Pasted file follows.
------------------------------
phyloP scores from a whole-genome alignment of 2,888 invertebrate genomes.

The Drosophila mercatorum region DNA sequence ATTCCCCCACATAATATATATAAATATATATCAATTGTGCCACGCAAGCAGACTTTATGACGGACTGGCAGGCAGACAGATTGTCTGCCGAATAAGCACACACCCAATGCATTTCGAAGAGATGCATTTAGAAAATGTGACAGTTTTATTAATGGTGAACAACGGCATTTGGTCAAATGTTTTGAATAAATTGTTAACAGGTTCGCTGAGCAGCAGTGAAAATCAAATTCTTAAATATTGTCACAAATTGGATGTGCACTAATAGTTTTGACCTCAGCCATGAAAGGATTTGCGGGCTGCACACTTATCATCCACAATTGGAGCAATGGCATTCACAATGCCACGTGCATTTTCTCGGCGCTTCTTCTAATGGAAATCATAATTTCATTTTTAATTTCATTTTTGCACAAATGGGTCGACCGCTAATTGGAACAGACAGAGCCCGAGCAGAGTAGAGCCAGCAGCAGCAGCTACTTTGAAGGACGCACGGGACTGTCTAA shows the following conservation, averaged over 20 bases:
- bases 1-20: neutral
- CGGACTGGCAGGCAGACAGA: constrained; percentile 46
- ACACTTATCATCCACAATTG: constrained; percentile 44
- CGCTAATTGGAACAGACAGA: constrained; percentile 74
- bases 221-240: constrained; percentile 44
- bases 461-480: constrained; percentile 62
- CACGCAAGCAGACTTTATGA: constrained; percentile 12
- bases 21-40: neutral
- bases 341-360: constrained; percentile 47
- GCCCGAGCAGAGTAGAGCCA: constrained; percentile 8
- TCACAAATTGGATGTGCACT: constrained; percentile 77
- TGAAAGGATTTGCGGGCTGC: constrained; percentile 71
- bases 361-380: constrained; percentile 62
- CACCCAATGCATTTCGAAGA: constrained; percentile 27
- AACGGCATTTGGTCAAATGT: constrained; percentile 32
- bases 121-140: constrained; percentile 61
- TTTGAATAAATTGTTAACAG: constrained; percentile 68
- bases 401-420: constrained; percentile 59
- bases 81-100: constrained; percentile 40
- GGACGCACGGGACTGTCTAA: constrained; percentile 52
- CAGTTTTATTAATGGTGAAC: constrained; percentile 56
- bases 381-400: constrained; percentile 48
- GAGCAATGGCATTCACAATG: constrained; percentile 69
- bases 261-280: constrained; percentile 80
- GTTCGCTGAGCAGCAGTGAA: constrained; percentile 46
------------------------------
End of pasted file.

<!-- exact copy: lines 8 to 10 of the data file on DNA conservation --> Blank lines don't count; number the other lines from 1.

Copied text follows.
- bases 461-480: constrained; percentile 62
- CACGCAAGCAGACTTTATGA: constrained; percentile 12
- bases 21-40: neutral